Insurer Must Show that Reasonable Insured Would Have Concluded that Potential Claim Could Arise from Ongoing Investigation in Order to Apply Prior Knowledge Exclusion

The United States District Court for the Eastern District of Pennsylvania, applying Pennsylvania law, denied an insurer’s motion for summary judgment on the grounds that a genuine dispute of material fact existed as to whether the insured subjectively knew that an ongoing investigation could lead to a claim under its D&O insurance policy. Cantaloupe, Inc. v. AXIS Ins. Co., 2023 WL 8237245 (E.D. Pa. Nov. 28, 2023). The court did, however, grant the insurer’s motion for summary judgment on the insured’s bad faith claim.

An insured and two of its officers became the subject of numerous lawsuits and a regulatory action after it disclosed an internal investigation of accounting issues in an 8-K report. Two months prior to its 8-K filing the insured purchased a D&O insurance policy containing a prior knowledge exclusion, which barred coverage for any claim “based upon, arising out of or attributable to any fact, circumstance, or situation of which, as of the respective date indicated below [July 27, 2018] any Insured had knowledge and reasonably could give rise to a ‘Claim’ as that term is defined in the Followed Policy.” The insured tendered the various actions to its insurer. The insurer declined coverage based on email correspondence among the insured’s officers that occurred prior to July 27, 2018. Among other topics, certain officers voiced concern that revenues were not being accurately reported and expressed an unwillingness to certify financial statements. The insured sued for breach of contract, bad faith, and breach of the implied covenant of good faith and fair dealing. The insurer moved for summary judgment.

The court denied the insurer’s motion for summary judgment with respect to the breach of contract claim. The court rejected the insured’s contention that the prior knowledge exclusion was ambiguous and applied a two-part mixed subjective-objective test which required the insurer to show that i) the insured had knowledge of certain facts; and ii) a reasonable person in the insured’s position would have a basis to believe that a claim could arise from those facts. The court held that the first prong of the two-part test had been met because the insured had knowledge of facts that gave rise to the internal investigation. However, with respect to the second prong, the court ruled that there was a genuine dispute about the insured’s subjective knowledge at the time of accepting the D&O policy because its internal communications reflected uncertainty as to whether the revenue reporting issues were material.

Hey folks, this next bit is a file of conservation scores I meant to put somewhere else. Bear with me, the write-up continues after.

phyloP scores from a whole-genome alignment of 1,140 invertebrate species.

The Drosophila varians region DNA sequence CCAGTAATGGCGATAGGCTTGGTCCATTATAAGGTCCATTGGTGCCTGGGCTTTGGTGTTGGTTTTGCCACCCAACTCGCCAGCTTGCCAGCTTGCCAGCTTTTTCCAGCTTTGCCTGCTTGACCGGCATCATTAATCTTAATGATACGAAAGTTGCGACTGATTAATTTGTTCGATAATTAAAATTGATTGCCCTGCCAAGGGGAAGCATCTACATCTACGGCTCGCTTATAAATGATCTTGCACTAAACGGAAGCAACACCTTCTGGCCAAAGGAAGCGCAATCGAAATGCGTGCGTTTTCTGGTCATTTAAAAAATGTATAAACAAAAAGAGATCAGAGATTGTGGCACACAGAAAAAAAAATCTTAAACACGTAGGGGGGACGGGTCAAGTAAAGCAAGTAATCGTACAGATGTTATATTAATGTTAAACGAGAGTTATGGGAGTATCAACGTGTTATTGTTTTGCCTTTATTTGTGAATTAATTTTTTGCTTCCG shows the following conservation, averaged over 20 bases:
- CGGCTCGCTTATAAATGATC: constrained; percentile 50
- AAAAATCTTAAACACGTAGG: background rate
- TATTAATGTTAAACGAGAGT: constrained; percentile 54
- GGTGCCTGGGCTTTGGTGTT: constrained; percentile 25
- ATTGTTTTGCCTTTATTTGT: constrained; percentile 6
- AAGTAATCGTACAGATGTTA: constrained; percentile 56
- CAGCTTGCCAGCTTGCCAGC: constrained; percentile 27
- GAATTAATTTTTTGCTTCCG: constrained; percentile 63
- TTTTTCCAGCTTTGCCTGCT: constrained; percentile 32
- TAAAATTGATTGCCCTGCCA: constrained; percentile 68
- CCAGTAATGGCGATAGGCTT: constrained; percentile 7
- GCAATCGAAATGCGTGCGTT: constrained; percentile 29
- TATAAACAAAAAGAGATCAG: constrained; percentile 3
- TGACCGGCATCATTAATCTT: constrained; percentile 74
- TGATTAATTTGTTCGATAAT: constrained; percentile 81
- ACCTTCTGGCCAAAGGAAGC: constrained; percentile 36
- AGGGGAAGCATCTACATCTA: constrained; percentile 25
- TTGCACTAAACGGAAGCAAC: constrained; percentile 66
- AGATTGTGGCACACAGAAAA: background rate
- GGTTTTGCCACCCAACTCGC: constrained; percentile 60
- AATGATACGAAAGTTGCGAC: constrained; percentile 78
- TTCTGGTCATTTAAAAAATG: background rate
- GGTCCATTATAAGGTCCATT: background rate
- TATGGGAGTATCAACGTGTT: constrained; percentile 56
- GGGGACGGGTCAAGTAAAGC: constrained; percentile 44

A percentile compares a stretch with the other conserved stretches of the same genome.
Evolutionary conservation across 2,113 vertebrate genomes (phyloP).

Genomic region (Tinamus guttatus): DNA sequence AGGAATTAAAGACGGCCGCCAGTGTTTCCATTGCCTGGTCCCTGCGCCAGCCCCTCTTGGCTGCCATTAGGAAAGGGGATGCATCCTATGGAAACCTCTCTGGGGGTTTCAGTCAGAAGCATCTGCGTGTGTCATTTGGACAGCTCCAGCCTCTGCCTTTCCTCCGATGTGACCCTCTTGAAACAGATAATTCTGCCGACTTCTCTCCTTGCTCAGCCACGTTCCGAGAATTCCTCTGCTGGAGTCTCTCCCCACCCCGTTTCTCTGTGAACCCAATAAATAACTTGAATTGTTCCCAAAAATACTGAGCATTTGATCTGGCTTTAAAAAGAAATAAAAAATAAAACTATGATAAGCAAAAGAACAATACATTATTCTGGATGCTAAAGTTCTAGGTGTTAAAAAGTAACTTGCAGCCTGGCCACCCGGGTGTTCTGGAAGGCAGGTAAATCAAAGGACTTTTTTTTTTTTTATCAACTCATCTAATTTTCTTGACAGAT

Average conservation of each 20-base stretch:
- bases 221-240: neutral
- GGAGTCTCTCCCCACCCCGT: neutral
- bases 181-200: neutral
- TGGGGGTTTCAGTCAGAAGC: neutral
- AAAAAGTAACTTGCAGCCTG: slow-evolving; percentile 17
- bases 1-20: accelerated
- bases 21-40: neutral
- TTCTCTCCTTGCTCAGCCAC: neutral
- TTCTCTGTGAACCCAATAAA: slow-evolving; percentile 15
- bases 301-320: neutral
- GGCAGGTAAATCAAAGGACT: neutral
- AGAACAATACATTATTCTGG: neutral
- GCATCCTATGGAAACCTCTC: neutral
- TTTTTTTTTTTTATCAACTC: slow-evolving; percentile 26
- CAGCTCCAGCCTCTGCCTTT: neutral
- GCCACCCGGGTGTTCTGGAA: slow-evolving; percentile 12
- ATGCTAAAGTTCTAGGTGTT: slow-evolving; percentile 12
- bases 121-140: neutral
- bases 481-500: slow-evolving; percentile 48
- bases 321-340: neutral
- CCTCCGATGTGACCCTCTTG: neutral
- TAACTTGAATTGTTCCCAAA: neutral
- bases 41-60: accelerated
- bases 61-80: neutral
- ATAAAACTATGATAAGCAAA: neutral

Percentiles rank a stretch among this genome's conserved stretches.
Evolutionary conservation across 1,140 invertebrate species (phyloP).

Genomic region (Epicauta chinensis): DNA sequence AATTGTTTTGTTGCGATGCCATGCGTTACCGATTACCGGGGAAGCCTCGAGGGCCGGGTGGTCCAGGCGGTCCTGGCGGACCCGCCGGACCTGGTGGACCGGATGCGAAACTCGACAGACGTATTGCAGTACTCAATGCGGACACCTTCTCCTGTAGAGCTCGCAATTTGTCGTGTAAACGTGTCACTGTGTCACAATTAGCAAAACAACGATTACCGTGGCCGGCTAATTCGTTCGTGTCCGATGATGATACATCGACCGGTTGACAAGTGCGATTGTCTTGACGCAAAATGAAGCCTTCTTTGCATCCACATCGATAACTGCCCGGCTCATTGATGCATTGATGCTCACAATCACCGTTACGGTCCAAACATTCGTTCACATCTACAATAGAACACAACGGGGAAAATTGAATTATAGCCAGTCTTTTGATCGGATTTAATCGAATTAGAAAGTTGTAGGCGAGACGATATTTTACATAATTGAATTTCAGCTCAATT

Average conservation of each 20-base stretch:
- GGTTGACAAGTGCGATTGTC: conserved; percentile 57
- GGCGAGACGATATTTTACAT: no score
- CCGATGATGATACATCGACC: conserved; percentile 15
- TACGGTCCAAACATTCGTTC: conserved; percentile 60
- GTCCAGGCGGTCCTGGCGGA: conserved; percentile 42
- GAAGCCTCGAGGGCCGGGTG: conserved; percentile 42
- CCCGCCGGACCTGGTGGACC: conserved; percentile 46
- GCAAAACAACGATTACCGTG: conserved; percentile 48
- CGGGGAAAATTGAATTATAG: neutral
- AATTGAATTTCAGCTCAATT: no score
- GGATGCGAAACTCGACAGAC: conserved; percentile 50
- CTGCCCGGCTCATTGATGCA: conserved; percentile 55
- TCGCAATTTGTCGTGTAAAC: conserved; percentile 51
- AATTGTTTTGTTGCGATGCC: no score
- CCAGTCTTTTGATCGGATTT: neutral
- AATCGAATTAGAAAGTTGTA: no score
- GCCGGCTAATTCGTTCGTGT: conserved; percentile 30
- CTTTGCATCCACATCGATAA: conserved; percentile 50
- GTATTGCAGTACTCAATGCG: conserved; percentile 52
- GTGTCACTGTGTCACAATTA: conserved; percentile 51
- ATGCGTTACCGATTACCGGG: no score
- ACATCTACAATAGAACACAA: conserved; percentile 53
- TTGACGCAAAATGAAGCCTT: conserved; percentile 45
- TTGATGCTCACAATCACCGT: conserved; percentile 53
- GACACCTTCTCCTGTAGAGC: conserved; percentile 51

Nevertheless, the court determined that the insurer did not act in bad faith because: i) it had a reasonable basis for denying the claim; and ii) because it did not knowingly or recklessly disregard a lack of reasonable basis in denying the claim.

Practice Areas

Wiley Executive Summary

Sign up for updates

Necessary Cookies

Necessary cookies enable core functionality such as security, network management, and accessibility. You may disable these by changing your browser settings, but this may affect how the website functions.

Analytical Cookies

Analytical cookies help us improve our website by collecting and reporting information on its usage. We access and process information from these cookies at an aggregate level.